Work Begins on Brisbane Queens Wharf Casino

Published by David Rednapp
Published on 09 Mar 2018 by David Redknapp

"Game-Changer" Casino Planned for Brisbane

Hospitality school opened to train new employees of hotel and casino.

Premier Annastacia Plaszczuk turned up yesterday at the site of Brisbane's Queen's Wharf development project, as sod was officially turned.

Demolition work began two years ago, but this week marked the official starting date of construction works.

The project is expected to result in a $3 billion hospitality and entertainment development and a public space the size of 12 football fields. It will include five hotels, 50 restaurants, bars and cafes and a casino.

The official opening is expected to be in 2022.

Casino Will Bring in Thousands of Jobs

At the turning-of-the-sod ceremony this week, Premier Palaszczuk said that the new project was extremely important for Brisbane, since it would generate thousands and thousands of new jobs.

It is expected that 2,000 people will be employed in the construction of the project alone, while a further 8,000 will be employed on an ongoing basis.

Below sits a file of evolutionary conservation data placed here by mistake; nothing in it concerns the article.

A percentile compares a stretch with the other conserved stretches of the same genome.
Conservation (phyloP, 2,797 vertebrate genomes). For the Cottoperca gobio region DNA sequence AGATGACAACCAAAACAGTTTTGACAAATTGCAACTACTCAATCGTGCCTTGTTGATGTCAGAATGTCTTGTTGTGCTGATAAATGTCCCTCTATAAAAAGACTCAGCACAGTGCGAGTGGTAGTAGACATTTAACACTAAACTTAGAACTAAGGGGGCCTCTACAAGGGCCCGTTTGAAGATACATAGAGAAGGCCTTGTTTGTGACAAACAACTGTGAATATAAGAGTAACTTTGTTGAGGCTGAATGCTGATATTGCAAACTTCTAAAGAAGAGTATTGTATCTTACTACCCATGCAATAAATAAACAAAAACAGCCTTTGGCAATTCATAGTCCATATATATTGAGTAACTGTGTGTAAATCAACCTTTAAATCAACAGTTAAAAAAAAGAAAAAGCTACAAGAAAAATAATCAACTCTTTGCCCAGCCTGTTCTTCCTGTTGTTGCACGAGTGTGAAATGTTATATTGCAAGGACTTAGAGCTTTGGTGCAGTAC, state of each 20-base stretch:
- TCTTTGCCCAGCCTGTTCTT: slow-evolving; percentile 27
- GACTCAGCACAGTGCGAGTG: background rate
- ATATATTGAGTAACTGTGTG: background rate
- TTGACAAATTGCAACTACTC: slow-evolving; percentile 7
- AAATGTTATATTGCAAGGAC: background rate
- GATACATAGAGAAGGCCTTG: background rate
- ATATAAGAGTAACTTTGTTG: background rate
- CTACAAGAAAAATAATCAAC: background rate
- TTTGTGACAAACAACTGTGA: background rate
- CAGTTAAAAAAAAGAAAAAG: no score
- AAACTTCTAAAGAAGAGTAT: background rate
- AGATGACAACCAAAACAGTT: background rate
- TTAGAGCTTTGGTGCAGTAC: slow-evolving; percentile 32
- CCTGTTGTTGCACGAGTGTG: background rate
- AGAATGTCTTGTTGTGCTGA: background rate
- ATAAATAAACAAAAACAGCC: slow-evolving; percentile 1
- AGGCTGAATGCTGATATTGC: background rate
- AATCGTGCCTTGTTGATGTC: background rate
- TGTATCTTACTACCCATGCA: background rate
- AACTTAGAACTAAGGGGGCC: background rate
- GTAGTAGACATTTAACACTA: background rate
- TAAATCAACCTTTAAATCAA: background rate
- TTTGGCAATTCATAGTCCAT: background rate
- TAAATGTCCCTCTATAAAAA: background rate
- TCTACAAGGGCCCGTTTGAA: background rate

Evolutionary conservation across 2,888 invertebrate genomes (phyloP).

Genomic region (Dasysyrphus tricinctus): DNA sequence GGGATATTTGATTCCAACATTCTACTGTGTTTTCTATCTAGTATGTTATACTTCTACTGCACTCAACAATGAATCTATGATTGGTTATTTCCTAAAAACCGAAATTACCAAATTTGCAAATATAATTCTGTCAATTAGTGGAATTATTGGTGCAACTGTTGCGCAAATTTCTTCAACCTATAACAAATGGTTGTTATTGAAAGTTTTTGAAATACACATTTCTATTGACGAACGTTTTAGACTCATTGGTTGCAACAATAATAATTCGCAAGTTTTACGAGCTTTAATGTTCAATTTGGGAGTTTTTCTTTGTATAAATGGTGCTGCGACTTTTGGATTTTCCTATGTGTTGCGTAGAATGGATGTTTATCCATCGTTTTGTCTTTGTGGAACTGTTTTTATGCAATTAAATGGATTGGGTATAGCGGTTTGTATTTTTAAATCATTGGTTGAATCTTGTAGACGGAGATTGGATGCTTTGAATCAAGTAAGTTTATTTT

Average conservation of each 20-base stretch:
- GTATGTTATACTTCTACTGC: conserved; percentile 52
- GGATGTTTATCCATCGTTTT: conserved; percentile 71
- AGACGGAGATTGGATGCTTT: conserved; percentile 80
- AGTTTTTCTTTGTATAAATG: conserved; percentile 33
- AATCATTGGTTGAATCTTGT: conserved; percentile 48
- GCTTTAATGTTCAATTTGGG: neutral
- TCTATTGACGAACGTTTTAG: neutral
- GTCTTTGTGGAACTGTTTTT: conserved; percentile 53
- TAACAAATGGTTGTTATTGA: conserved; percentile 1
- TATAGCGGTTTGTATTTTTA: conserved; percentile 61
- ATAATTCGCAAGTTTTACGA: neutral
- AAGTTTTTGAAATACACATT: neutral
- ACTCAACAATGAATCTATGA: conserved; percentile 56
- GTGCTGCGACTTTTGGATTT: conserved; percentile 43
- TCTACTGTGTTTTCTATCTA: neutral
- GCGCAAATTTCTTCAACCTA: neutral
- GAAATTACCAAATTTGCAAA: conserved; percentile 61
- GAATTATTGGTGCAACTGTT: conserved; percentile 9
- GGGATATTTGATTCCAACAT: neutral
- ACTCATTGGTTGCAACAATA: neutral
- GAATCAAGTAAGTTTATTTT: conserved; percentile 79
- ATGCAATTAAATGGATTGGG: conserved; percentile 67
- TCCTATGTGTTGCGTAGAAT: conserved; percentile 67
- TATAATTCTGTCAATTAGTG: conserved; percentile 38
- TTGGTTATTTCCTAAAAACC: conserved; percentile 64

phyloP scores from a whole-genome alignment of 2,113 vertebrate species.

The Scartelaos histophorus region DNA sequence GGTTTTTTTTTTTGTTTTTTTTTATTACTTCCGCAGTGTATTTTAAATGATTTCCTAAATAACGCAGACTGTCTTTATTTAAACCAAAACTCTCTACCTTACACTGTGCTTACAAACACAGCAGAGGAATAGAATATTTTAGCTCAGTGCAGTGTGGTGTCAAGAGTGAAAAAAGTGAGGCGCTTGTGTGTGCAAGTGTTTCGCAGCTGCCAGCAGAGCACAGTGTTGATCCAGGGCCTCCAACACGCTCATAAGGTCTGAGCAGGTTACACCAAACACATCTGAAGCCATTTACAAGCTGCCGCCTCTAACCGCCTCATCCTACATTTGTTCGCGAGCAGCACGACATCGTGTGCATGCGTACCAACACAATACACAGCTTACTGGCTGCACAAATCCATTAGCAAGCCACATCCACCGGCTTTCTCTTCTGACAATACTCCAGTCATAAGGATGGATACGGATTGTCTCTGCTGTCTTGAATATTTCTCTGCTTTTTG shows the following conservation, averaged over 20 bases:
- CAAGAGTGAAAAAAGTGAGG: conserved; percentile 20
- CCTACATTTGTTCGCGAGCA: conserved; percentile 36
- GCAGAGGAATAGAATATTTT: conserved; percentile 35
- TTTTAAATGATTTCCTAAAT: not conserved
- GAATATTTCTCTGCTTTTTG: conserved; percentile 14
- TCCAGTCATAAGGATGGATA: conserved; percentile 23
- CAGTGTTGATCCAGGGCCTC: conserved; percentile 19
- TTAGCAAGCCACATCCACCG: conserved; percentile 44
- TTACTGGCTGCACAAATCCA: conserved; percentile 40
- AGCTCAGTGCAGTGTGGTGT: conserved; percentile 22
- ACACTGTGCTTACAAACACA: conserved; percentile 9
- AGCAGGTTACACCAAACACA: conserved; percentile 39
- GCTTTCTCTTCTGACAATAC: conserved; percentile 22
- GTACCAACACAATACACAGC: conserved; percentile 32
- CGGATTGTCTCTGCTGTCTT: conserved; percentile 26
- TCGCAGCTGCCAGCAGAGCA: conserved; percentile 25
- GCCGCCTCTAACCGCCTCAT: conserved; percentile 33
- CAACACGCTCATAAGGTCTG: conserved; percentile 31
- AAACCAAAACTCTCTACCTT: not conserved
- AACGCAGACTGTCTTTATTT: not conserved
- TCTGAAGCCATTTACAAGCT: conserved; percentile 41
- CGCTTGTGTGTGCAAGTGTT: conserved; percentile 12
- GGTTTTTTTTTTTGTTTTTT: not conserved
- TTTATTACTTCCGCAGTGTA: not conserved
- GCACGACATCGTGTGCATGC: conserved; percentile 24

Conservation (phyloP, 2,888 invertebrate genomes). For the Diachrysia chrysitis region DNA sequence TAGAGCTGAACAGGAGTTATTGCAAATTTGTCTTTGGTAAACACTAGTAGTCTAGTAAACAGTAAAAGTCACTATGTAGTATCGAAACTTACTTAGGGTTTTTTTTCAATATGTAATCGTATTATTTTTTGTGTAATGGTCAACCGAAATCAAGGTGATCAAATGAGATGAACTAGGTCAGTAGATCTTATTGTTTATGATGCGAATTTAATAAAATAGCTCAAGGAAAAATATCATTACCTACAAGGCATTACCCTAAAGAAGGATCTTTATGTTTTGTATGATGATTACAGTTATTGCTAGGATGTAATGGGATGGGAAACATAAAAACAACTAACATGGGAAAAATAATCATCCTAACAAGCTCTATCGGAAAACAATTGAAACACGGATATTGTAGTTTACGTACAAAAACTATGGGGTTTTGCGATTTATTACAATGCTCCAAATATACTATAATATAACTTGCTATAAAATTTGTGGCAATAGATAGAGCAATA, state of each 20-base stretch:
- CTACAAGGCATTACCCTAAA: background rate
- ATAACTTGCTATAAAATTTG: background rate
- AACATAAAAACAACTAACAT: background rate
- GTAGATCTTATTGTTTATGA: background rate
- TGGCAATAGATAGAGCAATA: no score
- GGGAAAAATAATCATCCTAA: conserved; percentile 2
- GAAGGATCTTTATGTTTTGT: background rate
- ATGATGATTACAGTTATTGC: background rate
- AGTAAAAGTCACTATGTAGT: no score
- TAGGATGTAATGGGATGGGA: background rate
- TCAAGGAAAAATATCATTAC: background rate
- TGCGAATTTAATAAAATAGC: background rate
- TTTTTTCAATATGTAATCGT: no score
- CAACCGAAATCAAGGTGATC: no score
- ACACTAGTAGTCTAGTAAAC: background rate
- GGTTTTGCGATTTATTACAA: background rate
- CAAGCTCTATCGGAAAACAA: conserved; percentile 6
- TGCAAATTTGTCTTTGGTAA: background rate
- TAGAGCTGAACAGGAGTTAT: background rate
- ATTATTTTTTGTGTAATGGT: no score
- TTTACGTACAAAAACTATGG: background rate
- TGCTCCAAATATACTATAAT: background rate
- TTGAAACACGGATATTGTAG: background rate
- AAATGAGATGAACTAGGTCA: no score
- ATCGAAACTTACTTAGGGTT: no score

The six star casino will be run by Star Entertainment and the Australian casino group, along with TAFE Queensland, has set up the Queensland Hotel and Hospitality School in order to train staff ahead of the opening of the casino, hotels and restaurants.

"This is going to be a jobs bonanza, and with the opening of the second airport runway, we are going to see the ability to bring even more tourists here to Queensland," said the Premier.

"This is a huge game-changer for Brisbane."

The Queensland government believes that Brisbane's proximity to Asia will make the new casino a big attraction to high roller VIP gamblers from China.

Massive Demolition Works

Significant demolition works had to take place before construction of Queen's Wharf could begin. Among the structures knocked down to make way for the site was the state government's old Executive Building.

450,000 cubic meters of earth now need to hollowed out to the depth of 26 meters in order to create the massive foundations for the new complex.

To date, workers have removed and recycled 55,000 tonnes of concrete, 5,000 tonnes of steel and 50 tonnes of wire, cable and copper. The government said that 90% of the materials were recycled.